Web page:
"We're taking our existing platform, the same exact platform we're using for the large guys, and what we're finding is for the smaller firms that it's just easier to connect them,'' said Taggart. "The integration time and energy and money is lower, because it's less complex. The inputs and the outputs and all that stuff that takes a lot of time for the large complex firms" takes a lot less time and effort for the less complex counterparts.

The practical result is that implementing service can be cut 75%, from two years for the big outfits to six months for the less complex ones.

"The challenges are always around integration,'' Taggart said. "You've got somewhat bespoke processes for trading and managing data and doing client reporting, and we need to work with a client to connect those processes to the standard platform we offer. Which means getting down and understanding data field by field, inputs and outputs, business logic. We've got a large team that's quite skilled at doing that,'' but it's easier and faster with a less complex business or organization.

State Street, quite often, comes to outsourcing the middle office needs of an investment manager through the back door: Custody. In its custody business, State Street handles $30 trillion of assets.

"Almost all of our clients started when they were a custody client, and then we moved into the middle office,'' Taggart said. "In some cases we're starting to move into the front office with data- and analytic-type services that some people would say are more front office-type services."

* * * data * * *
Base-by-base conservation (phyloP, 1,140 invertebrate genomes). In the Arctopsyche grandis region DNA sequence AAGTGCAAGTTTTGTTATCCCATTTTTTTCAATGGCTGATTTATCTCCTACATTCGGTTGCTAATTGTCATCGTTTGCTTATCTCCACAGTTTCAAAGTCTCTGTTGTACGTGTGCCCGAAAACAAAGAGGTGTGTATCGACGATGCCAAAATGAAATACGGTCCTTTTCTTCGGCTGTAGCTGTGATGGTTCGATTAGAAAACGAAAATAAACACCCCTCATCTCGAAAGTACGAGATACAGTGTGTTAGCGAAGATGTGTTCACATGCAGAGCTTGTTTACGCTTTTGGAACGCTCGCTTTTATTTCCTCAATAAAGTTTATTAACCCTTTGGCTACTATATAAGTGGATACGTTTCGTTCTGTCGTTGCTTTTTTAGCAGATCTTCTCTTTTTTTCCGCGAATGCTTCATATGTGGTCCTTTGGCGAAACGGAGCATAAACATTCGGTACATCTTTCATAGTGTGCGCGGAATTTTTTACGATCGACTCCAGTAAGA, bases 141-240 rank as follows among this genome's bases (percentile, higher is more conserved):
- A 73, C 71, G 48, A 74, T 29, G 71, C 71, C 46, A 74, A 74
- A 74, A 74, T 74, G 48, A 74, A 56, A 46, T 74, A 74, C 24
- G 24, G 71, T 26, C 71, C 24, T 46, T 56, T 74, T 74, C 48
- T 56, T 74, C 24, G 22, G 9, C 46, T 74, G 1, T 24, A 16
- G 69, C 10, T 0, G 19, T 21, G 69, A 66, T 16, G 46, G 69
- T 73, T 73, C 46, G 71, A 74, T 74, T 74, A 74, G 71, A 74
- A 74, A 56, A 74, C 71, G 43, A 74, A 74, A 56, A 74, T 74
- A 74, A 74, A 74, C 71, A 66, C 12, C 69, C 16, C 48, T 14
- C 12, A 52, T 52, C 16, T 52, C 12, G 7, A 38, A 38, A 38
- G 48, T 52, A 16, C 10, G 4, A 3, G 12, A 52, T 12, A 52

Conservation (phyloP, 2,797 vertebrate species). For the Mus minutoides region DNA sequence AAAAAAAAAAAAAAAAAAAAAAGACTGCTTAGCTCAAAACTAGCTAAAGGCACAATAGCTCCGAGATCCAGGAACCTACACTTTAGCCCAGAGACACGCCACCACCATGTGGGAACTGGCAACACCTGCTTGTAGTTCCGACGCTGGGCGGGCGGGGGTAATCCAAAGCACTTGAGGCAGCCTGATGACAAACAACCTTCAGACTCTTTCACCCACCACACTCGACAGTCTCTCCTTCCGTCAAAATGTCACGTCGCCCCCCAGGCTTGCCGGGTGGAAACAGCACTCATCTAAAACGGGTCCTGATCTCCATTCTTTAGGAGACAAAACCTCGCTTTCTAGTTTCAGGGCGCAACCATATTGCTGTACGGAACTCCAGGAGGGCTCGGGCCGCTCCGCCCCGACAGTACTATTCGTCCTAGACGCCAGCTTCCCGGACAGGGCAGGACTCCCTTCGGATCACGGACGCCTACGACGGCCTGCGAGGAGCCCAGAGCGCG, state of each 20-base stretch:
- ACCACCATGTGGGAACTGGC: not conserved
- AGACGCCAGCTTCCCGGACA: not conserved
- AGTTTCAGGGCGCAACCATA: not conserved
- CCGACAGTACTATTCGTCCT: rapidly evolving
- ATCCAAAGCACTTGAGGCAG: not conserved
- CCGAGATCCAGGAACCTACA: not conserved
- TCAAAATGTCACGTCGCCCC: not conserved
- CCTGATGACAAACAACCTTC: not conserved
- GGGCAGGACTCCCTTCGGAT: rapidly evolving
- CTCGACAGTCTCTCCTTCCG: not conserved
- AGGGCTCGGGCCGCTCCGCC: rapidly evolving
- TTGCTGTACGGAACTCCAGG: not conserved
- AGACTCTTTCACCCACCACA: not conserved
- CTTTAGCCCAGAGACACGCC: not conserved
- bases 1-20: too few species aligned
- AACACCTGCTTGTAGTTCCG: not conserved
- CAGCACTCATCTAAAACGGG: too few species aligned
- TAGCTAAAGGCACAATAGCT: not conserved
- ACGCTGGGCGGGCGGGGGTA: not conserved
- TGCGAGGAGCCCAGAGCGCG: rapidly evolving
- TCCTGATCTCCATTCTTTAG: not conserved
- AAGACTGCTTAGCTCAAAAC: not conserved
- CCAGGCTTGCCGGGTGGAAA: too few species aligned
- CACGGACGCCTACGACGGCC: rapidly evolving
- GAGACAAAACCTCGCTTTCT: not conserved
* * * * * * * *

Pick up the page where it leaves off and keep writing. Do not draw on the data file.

In the middle office, it is "all about getting the data flows aligned with regard to all the inputs related to transaction processing and reference data and account set up, and making sure that's all seamless,'' Taggart said. "It just takes time to get it well-defined and tested.''

That means roll-up-the-sleeves detail, on both sides. "This is not just us arriving and pulling this thing over the line,'' Taggart said. "We've got to have a client that's prepared to engage, because they've some work to do on their side."

Otherwise, State Street might as well let competitors like Bank of New York, Northern Trust and other large custody banks have the business-and the risk that the outcome won't be satisfactory to either side.

The bigger opportunity may still be with the big asset managers such as PIMCO. "But, now as we're approached by these less complex managers, we're able to say here's the standard, here's how it works, and we can find a way to give them the advantage of our scale with a lot less hassle,'' Taggart said. "Because the interfaces and the standards are all well-established. So it's just a way to service those clients which (often) are existing clients of the firm any way.''

In the 2012 Money Management Executive Operations Survey of fund managers, more than a third of respondents who worked for firms with $50 billion or less in assets expressed concern about their ability to match and reconcile trade details.

But only 9% indicated they would consider outsourcing the entire process.